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UGT1A1 sequence variants associated with risk of adult hyperbilirubinemia: A quantitative analysis

Publication Date
DOI: 10.1016/j.gene.2014.09.009
  • Udp-Glucuronosyltransferase 1
  • Gene Mutation
  • Hyperbilirubinemia
  • Single Nucleotide Polymorphism
  • Case And Control Study
  • Biology
  • Medicine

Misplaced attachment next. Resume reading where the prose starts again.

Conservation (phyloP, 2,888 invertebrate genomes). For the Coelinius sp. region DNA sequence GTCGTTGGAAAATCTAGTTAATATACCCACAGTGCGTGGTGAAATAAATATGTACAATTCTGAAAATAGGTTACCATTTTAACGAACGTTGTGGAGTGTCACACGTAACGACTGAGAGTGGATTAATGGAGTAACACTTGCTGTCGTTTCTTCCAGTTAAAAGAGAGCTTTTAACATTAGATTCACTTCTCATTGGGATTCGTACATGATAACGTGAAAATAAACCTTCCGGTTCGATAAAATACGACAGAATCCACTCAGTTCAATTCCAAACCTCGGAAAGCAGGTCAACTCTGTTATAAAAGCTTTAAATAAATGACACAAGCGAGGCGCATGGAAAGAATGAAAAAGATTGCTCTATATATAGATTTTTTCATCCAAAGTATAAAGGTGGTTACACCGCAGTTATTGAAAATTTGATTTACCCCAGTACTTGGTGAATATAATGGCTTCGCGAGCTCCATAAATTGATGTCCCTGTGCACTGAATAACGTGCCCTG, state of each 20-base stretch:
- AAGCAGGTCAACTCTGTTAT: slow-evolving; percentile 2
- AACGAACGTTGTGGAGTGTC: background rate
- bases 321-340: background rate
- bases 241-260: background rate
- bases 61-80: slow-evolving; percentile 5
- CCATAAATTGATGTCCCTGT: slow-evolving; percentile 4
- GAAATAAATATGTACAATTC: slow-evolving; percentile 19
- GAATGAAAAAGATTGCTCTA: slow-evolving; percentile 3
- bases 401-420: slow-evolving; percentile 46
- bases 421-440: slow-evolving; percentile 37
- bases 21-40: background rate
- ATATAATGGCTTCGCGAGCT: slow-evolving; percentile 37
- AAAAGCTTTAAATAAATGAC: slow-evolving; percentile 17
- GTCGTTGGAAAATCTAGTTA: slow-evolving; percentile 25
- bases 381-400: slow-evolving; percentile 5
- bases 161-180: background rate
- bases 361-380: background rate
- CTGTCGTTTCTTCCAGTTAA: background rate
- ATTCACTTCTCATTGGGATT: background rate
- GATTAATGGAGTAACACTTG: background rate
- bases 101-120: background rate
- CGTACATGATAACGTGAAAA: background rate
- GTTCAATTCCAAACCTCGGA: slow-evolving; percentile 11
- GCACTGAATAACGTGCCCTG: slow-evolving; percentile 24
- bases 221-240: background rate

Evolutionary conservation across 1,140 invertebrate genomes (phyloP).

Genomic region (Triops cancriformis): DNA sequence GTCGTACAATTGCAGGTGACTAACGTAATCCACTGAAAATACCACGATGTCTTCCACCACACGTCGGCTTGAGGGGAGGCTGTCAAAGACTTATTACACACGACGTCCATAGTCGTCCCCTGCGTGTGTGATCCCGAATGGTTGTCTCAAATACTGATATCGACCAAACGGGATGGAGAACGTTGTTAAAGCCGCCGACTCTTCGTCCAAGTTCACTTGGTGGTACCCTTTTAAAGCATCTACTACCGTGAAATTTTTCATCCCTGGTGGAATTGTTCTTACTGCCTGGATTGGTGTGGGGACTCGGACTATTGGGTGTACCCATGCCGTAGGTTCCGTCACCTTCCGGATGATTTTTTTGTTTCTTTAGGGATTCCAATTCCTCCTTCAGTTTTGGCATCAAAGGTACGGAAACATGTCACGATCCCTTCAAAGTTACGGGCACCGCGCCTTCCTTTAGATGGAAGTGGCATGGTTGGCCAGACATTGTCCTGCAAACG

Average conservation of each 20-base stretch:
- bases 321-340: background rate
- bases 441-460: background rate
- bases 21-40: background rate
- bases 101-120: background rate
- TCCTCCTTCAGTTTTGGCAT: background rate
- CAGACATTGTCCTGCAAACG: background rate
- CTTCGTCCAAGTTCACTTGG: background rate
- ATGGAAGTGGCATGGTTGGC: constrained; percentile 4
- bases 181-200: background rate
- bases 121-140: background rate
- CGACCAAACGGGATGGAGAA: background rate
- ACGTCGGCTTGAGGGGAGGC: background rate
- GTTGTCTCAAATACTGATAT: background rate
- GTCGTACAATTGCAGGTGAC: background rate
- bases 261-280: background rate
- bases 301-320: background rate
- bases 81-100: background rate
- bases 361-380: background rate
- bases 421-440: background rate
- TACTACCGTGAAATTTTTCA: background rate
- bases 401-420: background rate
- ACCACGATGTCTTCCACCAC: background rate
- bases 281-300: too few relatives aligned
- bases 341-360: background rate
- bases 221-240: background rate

Abstract Backgrounds and Aims UDP-glucuronosyltransferase 1 A1 (UGT1A1) is an enzyme that transforms small lipophilic molecules into water-soluble and excretable metabolites. UGT1A1 polymorphisms contribute to hyperbilirubinemia. This study quantitatively associated UGT1A1 variants in patients with hyperbilirubinemia and healthy subjects. Methods A total of 104 individuals with hyperbilirubinemia and 105 healthy controls were enrolled for genotyping and DNA sequencing UGT1A1 sequence variants, including the Phenobarbital Response enhancer module (PBREM) region, the promoter region (TATA box), and the 5 exons for quantitative association with hyperbilirubinemia. Results Eleven UGT1A1 variants were revealed in the case and control subjects, four of which were novel coding variants. A variant of PBREM (UGT1A1*60) was found in 47.6% of the patients, a TA repeat motif in the 5-primer promoter region [A(TA)7TAA,UGT1A1*28] was found in 27.9% of the patients, and p.G71R (UGT1A1*6) was in 33.2% of the patients. For the healthy controls, the frequency of UGT1A1*60, UGT1A1*28 and UGT1A1*6 was 26.7%, 9.0% and 15.7%, respectively. Homozygous UGT1A1*28 and homozygous UGT1A1*6 were significantly associated with the risk of adult hyperbilirubinemia, with an odds ratio (OR) of 17.79 (95% CIs, 2.11–133.61) and 14.93 (95% CIs, 1.83–121.88), respectively. Quantitative analysis showed that sense mutation (including UGT1A1*6) and UGT1A1*28/*28, but not UGT1A1*60/*60 or UGT1A1*1/*28, was associated with increased serum total bilirubin (TB) levels. High linkage disequilibrium occurred between UGT1A1*60 and UGT1A1*28 (D′=0.964, r2=0.345). Conclusions This study identified four novel UGT1A1 coding variants, some of which were associated with increased serum TB levels. A quantitative approach to evaluate adult hyperbilirubinemia provides a more vigorous framework for better understanding of adult hyperbilirubinemia genetics.

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